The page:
Heterogeneous Returns to Medical Innovations

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This paper sets up a quasi-experiment to estimate both total and heterogeneous impacts of medical innovations on the individual’s economic outcomes for a comprehensive set of around 90 health conditions. The rich administrative panel data for Sweden covering more than 1 million individuals combined with disease-specific data on new molecular entities and patents granted in healthcare have allowed me to emulate such an experiment. I find that an increase in medical innovations by one standard deviation raises disposable family income by 14.8% [95% CI: 14.4%; 15.1%]. Regarding the sources of income response, medical innovations strongly influence not only own disposable and labour income and sickness and unemployment payments but also a spouse’s income. The effects of medical innovations are especially strong for cancer and circulatory diseases, are moderate for mental and nervous, infectious and respiratory diseases, and are absent or appear as losses for other health shocks. Results also suggest decreasing returns – yet far from reaching zeros – rather than constant returns to scale.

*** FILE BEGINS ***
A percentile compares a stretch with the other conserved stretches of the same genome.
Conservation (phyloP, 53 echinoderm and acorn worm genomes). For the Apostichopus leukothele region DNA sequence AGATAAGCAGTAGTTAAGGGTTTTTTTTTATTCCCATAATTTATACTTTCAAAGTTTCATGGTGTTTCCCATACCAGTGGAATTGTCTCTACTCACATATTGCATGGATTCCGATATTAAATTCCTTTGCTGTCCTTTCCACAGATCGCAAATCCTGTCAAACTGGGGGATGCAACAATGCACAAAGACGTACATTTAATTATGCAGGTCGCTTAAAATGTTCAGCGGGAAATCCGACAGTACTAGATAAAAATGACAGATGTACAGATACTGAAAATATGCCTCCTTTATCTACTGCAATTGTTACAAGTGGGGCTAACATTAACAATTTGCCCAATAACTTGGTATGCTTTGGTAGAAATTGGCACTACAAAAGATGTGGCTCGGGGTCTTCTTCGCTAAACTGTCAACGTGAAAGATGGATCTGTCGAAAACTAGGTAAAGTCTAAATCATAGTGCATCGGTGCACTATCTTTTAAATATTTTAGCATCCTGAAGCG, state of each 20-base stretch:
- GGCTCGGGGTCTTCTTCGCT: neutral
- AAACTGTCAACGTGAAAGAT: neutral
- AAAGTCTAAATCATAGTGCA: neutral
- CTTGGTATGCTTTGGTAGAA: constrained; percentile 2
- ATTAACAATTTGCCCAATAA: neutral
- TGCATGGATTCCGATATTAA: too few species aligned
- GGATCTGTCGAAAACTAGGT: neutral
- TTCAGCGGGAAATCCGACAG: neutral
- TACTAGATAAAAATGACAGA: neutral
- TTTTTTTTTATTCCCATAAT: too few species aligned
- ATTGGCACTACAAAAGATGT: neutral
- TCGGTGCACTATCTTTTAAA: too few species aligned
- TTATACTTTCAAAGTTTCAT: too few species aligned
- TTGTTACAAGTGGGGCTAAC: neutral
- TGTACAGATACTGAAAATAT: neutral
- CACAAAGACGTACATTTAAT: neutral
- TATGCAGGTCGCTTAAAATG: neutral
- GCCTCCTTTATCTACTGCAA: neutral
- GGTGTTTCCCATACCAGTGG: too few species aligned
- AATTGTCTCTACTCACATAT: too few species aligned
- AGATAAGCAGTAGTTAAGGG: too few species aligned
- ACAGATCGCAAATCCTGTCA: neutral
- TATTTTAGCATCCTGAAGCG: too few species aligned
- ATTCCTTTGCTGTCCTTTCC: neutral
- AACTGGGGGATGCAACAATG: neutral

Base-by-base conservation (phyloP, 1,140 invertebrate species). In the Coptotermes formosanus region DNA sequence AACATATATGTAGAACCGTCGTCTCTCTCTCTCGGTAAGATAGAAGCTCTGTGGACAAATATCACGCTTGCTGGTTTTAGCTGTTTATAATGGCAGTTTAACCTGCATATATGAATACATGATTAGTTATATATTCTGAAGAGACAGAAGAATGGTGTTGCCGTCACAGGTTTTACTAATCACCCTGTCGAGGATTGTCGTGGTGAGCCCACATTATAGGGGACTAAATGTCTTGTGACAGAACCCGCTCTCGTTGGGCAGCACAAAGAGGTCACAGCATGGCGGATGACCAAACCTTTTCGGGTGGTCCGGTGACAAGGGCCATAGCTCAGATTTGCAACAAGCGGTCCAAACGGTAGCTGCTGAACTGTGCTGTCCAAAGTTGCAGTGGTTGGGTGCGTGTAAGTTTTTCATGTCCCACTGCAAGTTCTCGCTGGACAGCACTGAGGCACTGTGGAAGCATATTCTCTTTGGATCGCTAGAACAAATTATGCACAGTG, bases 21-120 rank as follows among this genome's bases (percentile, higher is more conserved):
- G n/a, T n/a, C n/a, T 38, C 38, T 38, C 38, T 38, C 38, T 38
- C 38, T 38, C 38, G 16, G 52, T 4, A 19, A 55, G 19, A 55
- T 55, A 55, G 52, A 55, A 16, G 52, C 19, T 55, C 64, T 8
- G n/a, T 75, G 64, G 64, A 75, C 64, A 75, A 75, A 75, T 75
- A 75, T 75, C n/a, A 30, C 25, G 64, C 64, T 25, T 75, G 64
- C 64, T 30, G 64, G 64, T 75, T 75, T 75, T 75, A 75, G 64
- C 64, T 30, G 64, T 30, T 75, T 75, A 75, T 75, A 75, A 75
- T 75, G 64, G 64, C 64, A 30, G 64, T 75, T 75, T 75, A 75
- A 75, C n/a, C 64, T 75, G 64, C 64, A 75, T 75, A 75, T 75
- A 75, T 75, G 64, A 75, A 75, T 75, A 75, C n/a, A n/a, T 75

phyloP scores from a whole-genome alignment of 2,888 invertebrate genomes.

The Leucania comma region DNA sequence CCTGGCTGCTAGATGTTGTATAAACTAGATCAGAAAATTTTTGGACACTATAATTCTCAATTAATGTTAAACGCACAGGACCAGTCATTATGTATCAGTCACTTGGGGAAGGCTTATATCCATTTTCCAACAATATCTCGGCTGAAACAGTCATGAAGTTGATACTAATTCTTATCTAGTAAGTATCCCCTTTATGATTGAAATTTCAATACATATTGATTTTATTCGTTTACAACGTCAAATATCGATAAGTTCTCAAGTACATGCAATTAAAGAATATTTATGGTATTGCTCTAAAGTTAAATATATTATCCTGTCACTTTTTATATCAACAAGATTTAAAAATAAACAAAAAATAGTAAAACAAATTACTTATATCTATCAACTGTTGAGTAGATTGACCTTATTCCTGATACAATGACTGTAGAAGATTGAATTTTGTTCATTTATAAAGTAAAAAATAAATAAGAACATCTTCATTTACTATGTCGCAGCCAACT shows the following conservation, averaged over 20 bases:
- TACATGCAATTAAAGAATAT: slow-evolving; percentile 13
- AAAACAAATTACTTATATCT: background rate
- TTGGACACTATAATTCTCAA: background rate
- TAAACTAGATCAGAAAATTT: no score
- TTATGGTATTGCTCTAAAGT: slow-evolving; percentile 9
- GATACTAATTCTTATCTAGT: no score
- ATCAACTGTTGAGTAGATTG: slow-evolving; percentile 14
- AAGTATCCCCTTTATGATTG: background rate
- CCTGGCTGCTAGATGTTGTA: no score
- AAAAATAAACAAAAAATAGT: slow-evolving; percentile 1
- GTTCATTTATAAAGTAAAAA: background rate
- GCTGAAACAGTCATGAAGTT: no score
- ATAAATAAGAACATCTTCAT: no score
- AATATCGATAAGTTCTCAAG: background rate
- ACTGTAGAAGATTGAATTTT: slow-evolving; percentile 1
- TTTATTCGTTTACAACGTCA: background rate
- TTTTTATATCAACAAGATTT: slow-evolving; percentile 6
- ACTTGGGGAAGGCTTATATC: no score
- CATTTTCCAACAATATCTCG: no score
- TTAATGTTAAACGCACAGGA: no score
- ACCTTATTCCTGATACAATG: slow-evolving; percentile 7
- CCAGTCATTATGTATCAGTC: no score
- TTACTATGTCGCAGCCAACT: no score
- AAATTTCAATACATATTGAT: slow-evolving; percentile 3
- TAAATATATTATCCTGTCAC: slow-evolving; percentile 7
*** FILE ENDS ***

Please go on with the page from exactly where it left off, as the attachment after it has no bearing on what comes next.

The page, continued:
Original languageEnglish
Number of pages26
Publication statusPublished - 2021

Publication series

NameLund Papers in Economic History
PublisherDepartment of Economic History, Lund University

Subject classification (UKÄ)

  • Economic History


  • medical innovation
  • health shock
  • disposable income
  • difference-indifference-in-differences approach
  • Sweden
  • I12
  • I14
  • I24
  • J22
  • J24
  • O31


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